A good ballad is worth more than a dozen great dance tunes. Not that I don’t like music that moves my ass, but at the end of the day, when you’re coming home, escaping whatever craziness transpired in your life or the world at large, it’s so much more satisfying sitting down with something that eases the mind even as it pulls at the heart.
And I realized something important in this: when I first got into writing about music, over a dozen years ago, I was writing almost exclusively on hip-hop and I think it’s because I found the music intellectually stimulating enough to want to commit thoughts about it on paper. I actually liked hip-hop more for the sonic element but when it came to writing about it, it was always the ideas and context that made hip-hop compelling.
But as I’ve gotten older, my interests as a writer/critic have shifted away from an intellectual engagement and become far more about tackling songs and music on an emotional level, fighting myself to express the ineffable in terms of what a song makes me feel like and why. It’s still an intellectual exercise of course but fundamentally, the kind of music that interests me more and more is soul, precisely because 1) it has that poignancy often built in and 2) the back stories behind the artists form an important dimension to how a song is understood or received. Hip-hop is still intellectually interesting – at times – but for the most part, there’s so little hip-hop I hear that I engage with emotionally.
I don’t know if this is some kind of personal paradigm shift or just a momentary realignment but seriously – I’m appreciating slower, soulful songs so much more right now and am so thankful to have new things to listen and discover as a result. Here’s a trio of songs that have been haunting me lately.
Roberta Flack: Gone Away
From Chapter Two (Atlantic, 1970)
It’s hard to go wrong, covering a song written by/for the Impressions but in revisiting “Gone Away,” Flack has the benefit of more sophisticated production and her own, incomparable voice and presence. I admit, the first time I heard this, I was a little thrown off by how the song builds and evolves but with every subsequent listen, I realize how beautifully it unfolds and balances a variety of musical moments that powerfully build towards that bridge with the heavy horns and Flack’s soaring vocals. I must say though: for a song about loss, it doesn’t feel that way…it sounds instead like something celebrating the glory of love (not that the two are mutually exclusive) and by song’s end you don’t feel sadness but something closer to awe.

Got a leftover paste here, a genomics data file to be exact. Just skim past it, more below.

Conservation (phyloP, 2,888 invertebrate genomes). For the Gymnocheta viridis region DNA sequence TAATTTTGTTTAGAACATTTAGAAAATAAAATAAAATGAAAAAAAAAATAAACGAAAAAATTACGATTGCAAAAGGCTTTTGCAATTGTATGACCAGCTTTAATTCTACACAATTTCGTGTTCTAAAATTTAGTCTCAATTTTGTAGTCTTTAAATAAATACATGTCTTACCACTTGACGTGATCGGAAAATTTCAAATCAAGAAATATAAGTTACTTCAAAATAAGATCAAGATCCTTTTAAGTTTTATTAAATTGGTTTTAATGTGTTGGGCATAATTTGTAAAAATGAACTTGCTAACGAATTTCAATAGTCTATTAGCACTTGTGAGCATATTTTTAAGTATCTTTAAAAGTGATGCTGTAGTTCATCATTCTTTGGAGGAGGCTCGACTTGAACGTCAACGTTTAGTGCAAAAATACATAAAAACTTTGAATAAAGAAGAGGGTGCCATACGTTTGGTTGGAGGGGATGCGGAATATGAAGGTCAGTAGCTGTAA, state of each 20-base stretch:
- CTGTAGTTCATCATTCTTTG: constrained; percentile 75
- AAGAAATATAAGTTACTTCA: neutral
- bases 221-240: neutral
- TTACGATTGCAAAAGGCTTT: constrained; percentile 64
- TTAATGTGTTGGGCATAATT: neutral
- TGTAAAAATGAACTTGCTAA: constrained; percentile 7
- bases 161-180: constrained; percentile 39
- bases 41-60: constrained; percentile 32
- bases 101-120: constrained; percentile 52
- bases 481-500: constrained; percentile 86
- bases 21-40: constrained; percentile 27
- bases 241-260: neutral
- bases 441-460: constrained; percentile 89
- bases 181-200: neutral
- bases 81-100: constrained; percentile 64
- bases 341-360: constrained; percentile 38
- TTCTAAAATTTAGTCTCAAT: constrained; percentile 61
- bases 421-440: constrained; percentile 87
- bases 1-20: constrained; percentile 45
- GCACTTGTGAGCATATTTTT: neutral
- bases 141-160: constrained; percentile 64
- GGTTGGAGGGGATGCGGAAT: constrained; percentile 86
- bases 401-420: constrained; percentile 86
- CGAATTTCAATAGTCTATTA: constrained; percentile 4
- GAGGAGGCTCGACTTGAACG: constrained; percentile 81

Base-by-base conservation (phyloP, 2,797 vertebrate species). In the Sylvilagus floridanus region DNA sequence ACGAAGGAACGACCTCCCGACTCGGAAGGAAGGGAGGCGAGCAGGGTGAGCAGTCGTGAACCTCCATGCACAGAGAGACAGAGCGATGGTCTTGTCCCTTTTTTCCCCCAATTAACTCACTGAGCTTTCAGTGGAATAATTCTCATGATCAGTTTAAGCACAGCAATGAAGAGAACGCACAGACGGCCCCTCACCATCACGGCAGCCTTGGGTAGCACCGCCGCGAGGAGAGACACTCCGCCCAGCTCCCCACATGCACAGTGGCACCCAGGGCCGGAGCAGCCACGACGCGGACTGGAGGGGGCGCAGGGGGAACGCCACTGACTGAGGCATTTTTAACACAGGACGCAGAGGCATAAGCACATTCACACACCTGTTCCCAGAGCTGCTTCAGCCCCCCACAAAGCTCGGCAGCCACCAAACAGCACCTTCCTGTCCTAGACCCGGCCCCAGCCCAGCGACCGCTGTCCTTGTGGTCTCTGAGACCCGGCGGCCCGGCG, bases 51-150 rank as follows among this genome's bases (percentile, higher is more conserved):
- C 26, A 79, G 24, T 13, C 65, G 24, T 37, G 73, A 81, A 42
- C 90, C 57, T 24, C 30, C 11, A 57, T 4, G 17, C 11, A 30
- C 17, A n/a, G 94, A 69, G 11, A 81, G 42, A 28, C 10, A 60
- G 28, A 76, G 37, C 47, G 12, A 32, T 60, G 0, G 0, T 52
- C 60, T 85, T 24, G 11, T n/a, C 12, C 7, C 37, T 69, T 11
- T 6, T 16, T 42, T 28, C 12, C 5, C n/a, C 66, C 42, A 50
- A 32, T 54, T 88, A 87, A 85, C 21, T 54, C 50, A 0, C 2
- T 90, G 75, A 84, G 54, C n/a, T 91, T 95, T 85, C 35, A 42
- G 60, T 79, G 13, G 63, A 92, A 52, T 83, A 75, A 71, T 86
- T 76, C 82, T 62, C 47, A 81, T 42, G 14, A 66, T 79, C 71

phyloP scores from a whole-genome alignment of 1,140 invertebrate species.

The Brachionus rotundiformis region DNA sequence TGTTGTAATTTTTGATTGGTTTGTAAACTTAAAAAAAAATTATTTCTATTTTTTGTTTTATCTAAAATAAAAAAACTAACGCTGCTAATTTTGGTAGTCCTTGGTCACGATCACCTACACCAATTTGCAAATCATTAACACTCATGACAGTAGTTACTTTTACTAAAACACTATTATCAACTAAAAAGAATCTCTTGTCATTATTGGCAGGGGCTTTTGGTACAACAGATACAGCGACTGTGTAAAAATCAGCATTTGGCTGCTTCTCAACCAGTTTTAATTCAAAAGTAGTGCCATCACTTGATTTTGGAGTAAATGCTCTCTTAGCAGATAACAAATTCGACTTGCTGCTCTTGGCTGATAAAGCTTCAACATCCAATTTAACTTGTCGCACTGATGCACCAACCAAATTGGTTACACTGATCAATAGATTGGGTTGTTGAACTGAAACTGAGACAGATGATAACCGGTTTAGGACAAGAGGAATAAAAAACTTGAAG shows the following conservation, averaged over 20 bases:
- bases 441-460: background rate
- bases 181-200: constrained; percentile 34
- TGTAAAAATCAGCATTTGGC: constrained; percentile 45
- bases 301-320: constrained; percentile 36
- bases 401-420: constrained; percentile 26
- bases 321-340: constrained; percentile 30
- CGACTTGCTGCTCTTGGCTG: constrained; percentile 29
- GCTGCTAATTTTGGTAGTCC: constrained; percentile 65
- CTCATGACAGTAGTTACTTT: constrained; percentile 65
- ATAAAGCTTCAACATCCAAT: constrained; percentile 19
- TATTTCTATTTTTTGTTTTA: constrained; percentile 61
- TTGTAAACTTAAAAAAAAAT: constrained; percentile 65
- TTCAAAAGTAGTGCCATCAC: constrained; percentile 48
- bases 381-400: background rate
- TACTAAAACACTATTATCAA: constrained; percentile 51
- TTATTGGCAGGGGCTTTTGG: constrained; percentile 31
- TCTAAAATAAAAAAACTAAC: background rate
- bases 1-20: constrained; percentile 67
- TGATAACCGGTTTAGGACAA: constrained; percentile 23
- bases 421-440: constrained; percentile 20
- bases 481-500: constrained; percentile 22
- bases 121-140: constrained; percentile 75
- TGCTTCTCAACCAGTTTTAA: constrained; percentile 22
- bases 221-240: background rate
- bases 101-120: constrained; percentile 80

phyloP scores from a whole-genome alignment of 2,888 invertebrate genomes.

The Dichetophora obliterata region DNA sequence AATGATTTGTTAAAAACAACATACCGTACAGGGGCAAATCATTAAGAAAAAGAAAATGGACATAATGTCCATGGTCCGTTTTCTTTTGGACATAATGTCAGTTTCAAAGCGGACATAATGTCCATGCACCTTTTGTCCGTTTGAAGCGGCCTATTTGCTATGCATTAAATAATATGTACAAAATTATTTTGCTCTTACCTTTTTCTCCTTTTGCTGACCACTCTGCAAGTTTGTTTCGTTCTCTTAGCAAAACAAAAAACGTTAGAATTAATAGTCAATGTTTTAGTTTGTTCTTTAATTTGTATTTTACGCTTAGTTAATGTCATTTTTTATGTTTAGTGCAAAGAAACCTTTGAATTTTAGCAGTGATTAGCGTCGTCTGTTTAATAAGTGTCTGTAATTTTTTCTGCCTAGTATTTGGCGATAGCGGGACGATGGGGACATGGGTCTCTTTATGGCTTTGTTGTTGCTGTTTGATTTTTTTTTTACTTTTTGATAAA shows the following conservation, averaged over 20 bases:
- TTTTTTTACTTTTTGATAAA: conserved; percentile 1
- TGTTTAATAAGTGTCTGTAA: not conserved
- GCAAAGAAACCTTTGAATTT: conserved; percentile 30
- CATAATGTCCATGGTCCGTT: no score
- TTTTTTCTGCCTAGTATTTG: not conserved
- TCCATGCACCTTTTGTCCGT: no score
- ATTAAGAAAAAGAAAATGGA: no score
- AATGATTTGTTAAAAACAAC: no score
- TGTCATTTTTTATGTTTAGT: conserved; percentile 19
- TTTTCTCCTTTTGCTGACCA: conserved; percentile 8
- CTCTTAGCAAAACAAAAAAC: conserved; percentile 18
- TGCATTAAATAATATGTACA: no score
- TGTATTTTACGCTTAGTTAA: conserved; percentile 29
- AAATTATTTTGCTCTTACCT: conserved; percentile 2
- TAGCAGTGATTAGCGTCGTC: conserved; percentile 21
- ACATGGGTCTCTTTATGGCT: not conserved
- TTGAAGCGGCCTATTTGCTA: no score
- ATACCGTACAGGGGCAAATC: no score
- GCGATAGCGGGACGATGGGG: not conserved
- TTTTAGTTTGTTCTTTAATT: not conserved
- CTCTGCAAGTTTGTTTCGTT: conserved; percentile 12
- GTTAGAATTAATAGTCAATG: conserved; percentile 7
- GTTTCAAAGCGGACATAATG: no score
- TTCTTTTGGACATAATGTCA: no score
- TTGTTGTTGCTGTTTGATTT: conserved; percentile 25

Nancy Sinatra: As Tears Go By
From Boots (Reprise, 1966)
My friend Hua sent this to me and at first, I was a little skeptical since I wasn’t sure how good Nancy Sinatra covering the Rolling Stones could really be but by the 1st minute, I put aside all my preconceptions and let the song gently drift over me. It has a light and airy quality but it’s not slight in the least. The echo chamber Sinatra sings into lends itself to a certain dreaminess but Sinatra’s voice is also so deadpan, that even the bossa nova accompaniment isn’t as frolicking as it might be otherwise. This conjures wet streets lit by streetlamps, as shot by Chris Doyle for a Wong Kar Wai film (or the outro credits for the unwritten Kill Bill 3 if you want to get all Tarantino about it).
Marvin Gaye: Just To Keep You Satisfied (Alt. Vocal)
From Let’s Get It On (Deluxe Edition) (Motown, 1973/2001)
Let me start by saying, I had no idea this was a cover until I was listening through the reissued Deluxe version of Let’s Get It On from 2001 (the whole CD is essential for any Gaye fan. Seriously)(It pays to read liner notes more closely and avoid embarrassing errors).
which includes two earlier versions of the song by The Originals and The Monitors. However, if you listen to its antecedents, Gaye’s version shares only the barest of things in similarity. He completely takes the song over and remakes with his own sensibility.
For an album all about seduction and sex, this song is like a bucket of ice water to your groin. It’s also one of the most devastating songs about the end of love, not the least of which is because it’s autobiographical. Gaye is clearly singing about the disintegration of his marriage to Anna Gordy (Berry Gordy’s
daughterdaughter). Provided, Gaye ended up writing a whole album about their divorce (one of the most brilliant, bizarre and bruising musical projects ever) but for those who can’t take that much despair, “Just To Keep You Satisfied” at least only pummels you in the gut for 4.5 minutes.
It’s remarkable how such an undeniably beautiful song could have been composed for such a terrible event as the death of love and dissolution of a relationship. But this song is absolutely, undeniably beautiful in every element, from Gaye’s unmistakable falsetto, to the soft and sweeping accompaniment. The version I’ve included here is actually an alternative vocal mix which strips the song down to minimal orchestration and lets Gaye’s voice do more of the work. I especially like the overdubbing Gaye does himself, adding layers of his croons in key moments. This doesn’t exist on the album version and I think it loses something for it.
By the way, if you want to know where the song turns, where everything simultaneously stops with a pained breath but also moves forward with a fatalistic certainty, it’s around 2:23 where Gaye, a little out of nowhere, paces out his words carefully and sings in crescendo, “now…it’s…time…for…us…to…say…farewell… farewell my darling…maybe we’ll meet down the line… it’s too late for you and me… it’s too late for you and me… much too late for you and I…”
Destroys me every time.